Definition of octave in English:



  • 1Music
    A series of eight notes occupying the interval between (and including) two notes, one having twice or half the frequency of vibration of the other.

    • ‘One of the most difficult passages for the violin in the first movement is a melodic minor one-octave scale in fingered octaves.’
    • ‘These ratios produce the eight notes of an octave in the musical scale corresponding to the white keys on a piano.’
    • ‘Trotter uses this music to introduce octaves, accented rhythms, a whole tone scale and a continuous cross-hand pattern.’
    range, area, region, reaches, sweep
    View synonyms
    1. 1.1 The interval between the two notes at the extremes of an octave.
      • ‘Rocky sung this quietly, and an octave lower than it was supposed to be.’
      • ‘I hissed softly, my voice a few octaves higher than it should have been.’
      • ‘What is it that makes notes one octave apart fit together so well?’
      • ‘His voice had changed, dropping several octaves.’
      • ‘He sang an octave higher than his master, to better suit his tenor.’
    2. 1.2 Each of the two notes at the extremes of an octave.
      • ‘Meanwhile, strong octave Bs in the bass, along with the lengthy pedals necessary to sustain them, create the tremendous resonance this passage requires.’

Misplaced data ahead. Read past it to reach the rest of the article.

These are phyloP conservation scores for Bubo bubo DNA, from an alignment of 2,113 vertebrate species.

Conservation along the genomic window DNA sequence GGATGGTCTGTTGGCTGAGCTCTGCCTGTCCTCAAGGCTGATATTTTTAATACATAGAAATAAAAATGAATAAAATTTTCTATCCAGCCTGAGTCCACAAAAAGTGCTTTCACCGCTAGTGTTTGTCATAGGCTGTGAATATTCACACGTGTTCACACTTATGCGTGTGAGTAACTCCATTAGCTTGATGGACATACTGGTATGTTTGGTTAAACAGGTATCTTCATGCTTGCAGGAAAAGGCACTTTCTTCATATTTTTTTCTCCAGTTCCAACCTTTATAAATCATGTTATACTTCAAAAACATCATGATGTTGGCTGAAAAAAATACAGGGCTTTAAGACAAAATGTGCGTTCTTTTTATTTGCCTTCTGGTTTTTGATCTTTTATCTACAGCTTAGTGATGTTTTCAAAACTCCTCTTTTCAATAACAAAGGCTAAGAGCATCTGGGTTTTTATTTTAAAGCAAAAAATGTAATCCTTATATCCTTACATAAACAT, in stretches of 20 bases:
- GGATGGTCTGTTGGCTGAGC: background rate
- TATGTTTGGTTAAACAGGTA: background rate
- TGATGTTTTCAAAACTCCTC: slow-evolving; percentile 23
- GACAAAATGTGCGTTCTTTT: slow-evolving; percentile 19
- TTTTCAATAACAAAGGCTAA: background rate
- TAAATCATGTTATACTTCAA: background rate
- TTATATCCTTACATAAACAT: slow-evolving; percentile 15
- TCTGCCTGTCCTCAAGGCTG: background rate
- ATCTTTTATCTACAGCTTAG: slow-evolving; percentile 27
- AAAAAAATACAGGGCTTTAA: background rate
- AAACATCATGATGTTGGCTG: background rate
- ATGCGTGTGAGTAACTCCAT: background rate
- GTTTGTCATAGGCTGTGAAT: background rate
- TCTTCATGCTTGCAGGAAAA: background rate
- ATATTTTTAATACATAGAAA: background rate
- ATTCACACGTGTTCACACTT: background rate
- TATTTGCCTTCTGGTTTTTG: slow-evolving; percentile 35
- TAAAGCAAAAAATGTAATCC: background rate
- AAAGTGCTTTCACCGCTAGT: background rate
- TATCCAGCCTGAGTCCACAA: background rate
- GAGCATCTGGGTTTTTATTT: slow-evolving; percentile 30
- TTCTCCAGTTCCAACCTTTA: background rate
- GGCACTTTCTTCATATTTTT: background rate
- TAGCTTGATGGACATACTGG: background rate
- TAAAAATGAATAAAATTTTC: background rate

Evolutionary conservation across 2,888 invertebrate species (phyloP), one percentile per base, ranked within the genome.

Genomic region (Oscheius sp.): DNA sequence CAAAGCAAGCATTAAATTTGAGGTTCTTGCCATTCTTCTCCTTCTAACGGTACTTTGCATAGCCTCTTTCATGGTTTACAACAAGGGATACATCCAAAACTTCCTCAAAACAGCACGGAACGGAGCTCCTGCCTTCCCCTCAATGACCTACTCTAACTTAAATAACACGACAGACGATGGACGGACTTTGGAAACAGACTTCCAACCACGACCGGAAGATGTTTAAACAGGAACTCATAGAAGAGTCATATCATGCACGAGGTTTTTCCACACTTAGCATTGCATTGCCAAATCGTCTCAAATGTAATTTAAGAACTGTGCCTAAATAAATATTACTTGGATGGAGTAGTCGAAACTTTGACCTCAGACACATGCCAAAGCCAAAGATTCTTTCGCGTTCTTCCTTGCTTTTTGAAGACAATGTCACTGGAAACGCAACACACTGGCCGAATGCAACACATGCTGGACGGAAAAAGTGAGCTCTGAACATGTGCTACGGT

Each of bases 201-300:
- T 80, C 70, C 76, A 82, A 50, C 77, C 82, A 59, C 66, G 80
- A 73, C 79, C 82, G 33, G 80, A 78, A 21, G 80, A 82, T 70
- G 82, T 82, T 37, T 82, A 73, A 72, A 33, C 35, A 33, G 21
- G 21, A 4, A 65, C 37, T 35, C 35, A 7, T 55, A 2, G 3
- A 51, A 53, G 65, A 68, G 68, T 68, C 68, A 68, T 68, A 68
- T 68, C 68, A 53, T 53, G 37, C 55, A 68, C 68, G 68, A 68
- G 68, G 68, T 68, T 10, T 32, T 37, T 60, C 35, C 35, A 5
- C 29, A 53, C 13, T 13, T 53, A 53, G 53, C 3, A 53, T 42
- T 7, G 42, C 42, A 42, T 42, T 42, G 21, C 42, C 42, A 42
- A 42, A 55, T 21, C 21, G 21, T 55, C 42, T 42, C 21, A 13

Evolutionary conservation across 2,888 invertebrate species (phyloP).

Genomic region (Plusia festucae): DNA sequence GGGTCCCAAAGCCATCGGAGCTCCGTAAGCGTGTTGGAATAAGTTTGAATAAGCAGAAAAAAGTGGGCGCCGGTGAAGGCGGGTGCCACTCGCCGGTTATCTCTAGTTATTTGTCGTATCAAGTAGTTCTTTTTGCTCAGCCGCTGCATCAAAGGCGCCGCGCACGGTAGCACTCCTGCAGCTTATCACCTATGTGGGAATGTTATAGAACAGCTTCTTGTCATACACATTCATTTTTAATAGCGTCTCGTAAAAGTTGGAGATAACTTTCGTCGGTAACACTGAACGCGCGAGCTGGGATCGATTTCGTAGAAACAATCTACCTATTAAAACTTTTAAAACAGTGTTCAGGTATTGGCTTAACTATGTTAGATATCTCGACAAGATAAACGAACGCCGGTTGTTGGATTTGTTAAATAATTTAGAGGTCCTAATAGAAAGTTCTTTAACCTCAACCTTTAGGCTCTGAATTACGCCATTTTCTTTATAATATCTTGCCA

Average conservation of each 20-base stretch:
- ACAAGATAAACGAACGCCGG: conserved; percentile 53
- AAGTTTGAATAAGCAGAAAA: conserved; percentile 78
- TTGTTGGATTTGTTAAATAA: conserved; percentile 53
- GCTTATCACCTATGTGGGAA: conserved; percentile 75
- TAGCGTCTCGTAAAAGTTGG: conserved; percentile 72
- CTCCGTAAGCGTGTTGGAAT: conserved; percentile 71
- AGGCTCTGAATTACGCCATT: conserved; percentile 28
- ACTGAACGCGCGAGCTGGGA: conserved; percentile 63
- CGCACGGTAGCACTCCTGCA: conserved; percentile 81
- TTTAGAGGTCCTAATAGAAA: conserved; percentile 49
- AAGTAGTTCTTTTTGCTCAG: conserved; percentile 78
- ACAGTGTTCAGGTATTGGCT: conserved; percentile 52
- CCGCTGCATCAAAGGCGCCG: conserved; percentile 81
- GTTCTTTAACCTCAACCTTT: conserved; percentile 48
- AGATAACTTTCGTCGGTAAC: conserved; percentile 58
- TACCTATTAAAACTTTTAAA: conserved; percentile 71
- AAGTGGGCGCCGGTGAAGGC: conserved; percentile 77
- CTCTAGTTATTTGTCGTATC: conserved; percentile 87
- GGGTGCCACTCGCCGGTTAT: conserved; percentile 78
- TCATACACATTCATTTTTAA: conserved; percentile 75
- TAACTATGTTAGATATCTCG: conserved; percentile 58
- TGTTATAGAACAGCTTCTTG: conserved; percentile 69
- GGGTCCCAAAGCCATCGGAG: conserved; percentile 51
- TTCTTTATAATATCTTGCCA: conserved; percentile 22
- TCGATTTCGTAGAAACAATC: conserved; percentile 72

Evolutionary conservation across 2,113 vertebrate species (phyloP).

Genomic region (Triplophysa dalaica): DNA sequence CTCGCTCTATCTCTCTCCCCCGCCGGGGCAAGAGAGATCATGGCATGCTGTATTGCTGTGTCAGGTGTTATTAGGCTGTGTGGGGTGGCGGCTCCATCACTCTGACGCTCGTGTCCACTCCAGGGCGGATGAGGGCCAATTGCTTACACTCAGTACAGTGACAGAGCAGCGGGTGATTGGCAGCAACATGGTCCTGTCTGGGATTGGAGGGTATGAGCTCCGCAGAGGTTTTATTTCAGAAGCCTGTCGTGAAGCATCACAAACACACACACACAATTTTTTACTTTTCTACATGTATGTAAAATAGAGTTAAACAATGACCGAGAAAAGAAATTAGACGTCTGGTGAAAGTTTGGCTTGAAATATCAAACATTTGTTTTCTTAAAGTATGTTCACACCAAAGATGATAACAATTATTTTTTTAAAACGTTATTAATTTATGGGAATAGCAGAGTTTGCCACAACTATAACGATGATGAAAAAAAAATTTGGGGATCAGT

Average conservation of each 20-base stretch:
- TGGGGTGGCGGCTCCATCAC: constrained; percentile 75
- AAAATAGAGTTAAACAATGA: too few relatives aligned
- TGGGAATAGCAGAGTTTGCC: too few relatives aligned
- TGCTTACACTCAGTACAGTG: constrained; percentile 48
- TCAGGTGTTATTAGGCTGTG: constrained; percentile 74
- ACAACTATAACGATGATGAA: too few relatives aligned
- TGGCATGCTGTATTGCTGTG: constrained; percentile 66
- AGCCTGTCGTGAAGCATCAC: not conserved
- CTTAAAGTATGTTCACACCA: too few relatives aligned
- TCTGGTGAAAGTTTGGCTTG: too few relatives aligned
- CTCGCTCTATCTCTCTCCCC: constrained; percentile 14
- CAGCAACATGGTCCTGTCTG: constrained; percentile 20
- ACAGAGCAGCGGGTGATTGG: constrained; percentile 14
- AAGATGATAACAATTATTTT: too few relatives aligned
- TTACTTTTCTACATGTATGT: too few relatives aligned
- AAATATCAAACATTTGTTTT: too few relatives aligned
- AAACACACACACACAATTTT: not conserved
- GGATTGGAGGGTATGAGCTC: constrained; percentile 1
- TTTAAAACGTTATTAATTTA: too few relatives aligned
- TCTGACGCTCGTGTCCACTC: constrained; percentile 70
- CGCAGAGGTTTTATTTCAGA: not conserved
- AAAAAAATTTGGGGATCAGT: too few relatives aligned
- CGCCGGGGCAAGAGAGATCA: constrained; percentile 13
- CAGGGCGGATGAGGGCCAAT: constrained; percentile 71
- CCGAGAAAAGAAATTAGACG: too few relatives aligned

• ‘Psychotic disco drums and vivacious octave bass lines introduce us to the Liars new mania.’
      • ‘In another, open octaves alternate with chordal homophony.’
    3. 1.3 The two notes at the extremes of an octave sounding together.
      • ‘Lerner conquered the score's thunderous octaves and tone clusters brilliantly.’
      • ‘Only one, ‘I Love to Tell the Story,’ has the melody in octaves in the bass.’
      • ‘They chant in a deep harmonic, which can be heard sounding three octaves at once during stages in the ritual.’
      • ‘The main difficulty of the second section is the pages of interlocking octaves, chords and single notes covering the entire range of the keyboard.’
      • ‘The coda makes use of octaves and large chords, which may cause difficulty for smaller hands.’
  • 2A group or stanza of eight lines; an octet.

    • ‘In ‘Tea,’ a fine Italian sonnet, she finishes the octave with ‘we learn nothing of ours is ours to keep.’’
    • ‘The second quatrain of Smith's sonnet alludes to Petrarch's octave.’
    • ‘The beginning octave of this sonnet fits poorly with the sestet.’
    • ‘Boccaccio's poem, a pastoral romance in rhymed octaves, has been aptly described as a hymn to nature.’
    • ‘Not only has the poet repeatedly discovered different dramatic structures, she also discovered whole new octaves of tone.’
  • 3The seventh day after a Church festival.

    • ‘On the watery desert from Pentecost to Christmas, they stay on the Isle of Ailbe from Christmas through the octave of Epiphany.’
    1. 3.1 A period of eight days beginning with the day of a Church festival.
      • ‘They composed new liturgies in his honor and celebrated his death (unique for any local saint) with a full octave of worship.’
  • 4Fencing
    The last of eight parrying positions.

  • 5British A wine cask holding an eighth of a pipe.


Middle English (in octave (sense 3)): via Old French from Latin octava dies ‘eighth day’.